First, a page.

“This page is a place to keep track of all those things that we need to improve in GNU Mach, so that it is a reliable microkernel for The Hurd, both in terms of stability and performance. If you find anything missing here, please feel free to add a entry with a short description.”
The GNU-Mach Revival Project
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2006-01-27 9:41 pmrenox
Any particular reason?
From an outsider point of view, it looks strange.
2006-01-27 10:28 pmRonald Vos
I’m curious as well. I thought L4 was a promising avenue of development. It already exists as a kernel for various platforms, so what went wrong where?
2006-01-28 10:53 amthebluesgnr
Nothing went wrong (that I know of .
The Hurd is a collection of servers that doesn’t depend on a specific microkernel (at least it’s designed with that goal). Some people might prefer running it on GNU mach, while others might run on L4. When the L4 port is mature probably everybody will run it, but until that happens there are obvious reasons for improving GNU mach. Contrary to popular belief Debian GNU(/Hurd) can do quite a lot already and people want improvements *today*.
“I can (well, almost) hear you asking yourselves ‘why?’. Hurd will be out in a year (or two, or next month, who knows), and I’ve already got minix.” (1991)
* Notes: The Hurd 0.0 was released in August 1996.
FYI, hurd still isn’t really usable for desktops/servers
Other good Linus quotes here:
May be you should better ask Marcus Brinkmann (marcus) on IRC-channel #hug 😉
Appears to me RMS want’s to wrestle back Linux/GNU for the masses. I don’t think the linux kernel fits completely into RMS’s FOSS world view. Probably becasue Linus is not a pinko.<joke>
2006-01-27 11:15 pmWrawrat
Well, it would be understandable. After all, his GNU OS is pratically eclipsed by Linux, even though the latter is dependant on the former. Not that his radical positions are helping his cause. The general public is not much interested in hearing rants on how immoral it is to develop proprietary software, they want something that works. Linus delivers that and gained corporate support/credibility. I believe it’s pretty much the key to success; on that aspect, RMS got some way to go…
The Hurd doesn’t seem bad, but it should stick to a kernel. Otherwise, it will stay in perpetual development. Anyway, why do they want to switch to another microkernel or revive this project, apart for performance?
The GNU operating system, aka RMS’s baby, is a reality, no matter what kernel it uses. Linux and HURD are two totally different ways of doing things and none of them has anything to do with RMS.
What are the advantages of microkernel(Hurd) over monolithic kernel (rest(90%) of the World) ?
2006-01-28 7:03 am_LH_
>What are the advantages of microkernel(Hurd) over monolithic kernel (rest(90%) of the World) ?
That’s a question you shouldn’t ask. It’s like asking which one is better Vi or Emacs.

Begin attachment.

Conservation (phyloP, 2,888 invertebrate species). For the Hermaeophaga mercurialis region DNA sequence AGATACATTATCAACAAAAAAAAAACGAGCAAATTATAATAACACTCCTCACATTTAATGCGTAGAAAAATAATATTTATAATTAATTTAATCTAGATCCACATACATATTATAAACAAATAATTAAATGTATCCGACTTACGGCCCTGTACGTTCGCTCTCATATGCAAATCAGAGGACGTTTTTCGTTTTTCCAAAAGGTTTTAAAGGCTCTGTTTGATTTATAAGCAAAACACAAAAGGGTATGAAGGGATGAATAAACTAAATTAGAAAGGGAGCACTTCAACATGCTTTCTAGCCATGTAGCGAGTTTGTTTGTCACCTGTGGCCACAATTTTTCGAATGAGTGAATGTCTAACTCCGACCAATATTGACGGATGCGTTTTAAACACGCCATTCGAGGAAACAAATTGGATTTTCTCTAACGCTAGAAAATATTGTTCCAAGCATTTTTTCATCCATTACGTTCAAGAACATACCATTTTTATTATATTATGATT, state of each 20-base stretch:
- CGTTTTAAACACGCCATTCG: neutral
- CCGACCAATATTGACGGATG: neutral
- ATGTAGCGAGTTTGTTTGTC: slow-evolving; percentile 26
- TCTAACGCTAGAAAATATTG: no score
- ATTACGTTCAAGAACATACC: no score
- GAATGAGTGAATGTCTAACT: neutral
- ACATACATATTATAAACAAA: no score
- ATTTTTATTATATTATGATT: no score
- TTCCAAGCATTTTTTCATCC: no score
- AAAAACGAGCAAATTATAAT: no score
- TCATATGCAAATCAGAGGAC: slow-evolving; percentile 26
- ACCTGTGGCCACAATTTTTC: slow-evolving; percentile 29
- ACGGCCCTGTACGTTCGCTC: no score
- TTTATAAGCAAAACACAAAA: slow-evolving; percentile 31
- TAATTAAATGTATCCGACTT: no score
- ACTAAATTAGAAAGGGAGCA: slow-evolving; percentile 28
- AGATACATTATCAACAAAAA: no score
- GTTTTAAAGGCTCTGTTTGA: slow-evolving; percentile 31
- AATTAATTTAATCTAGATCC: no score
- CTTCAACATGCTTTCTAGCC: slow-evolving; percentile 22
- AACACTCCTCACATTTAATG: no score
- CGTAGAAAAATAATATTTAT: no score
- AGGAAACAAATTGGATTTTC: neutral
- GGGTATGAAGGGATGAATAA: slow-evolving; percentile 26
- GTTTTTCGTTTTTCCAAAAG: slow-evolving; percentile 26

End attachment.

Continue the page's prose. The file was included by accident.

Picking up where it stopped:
Wikipedia has some information on this subject, though.
2006-01-28 8:39 pmthebluesgnr
It’s not a rest of the world versus the Hurd thing. Very few operating systems today use monolithic kernels. Of the ones that do there are the old ones (BSD, Solaris) and Linux.
Windows NT, Mac OS X, etc, use what some people call a hybrid kernel. There’s an article on wikipedia, like _LH_ pointed out. Hurd is trying to push further than Microsoft’s kernel and XNU, but that’s harder. It should make GNU a very interesting OS when it’s ready for production use.
The microkernel issue is really a long story. To make it short: It turned out that the existing L4 doesn’t provide a useful base for secure capability-based general purpose operating systems. New variants (L4ng and L4.sec) are underway, which are expected to improve on that; however, the L4 folks have little experience with those matters so far. Jonathan Shapiro — the lead developer of Coyotos and it’s predecessor EROS — on the other hand has *lots* of experience with such systems. That’s why many of the former Hurd/L4 developers now hope it will be a better bet than sticking to L4.
Note that none of this experimentation with new kernels, be it L4, Coyotos, or yet something else, will produce a full replacement for the exiting Hurd on Mach, or in fact anything useful, for several years to come — if ever. That’s why improving the existing and working Hurd/Mach is crucial, and in that context also this “Mach revival project”.
QNX has a microkernel.
I find it interesting that what little support and interest the HURD has gathered now is fragmented in such a fashion that there are at least two differnet kernels being worked upon, Mach and L4. I really don’t see HURDs relevance, but if it makes some hacker somewhere somewhat happy, good for him/her/it.
.. i’ll bet my great great great grandkids are going to change the world with it.
DevL, development on Hurd/L4 is stalled. It might be replaced by the Coyotos (www.coyotos.org) microkernel.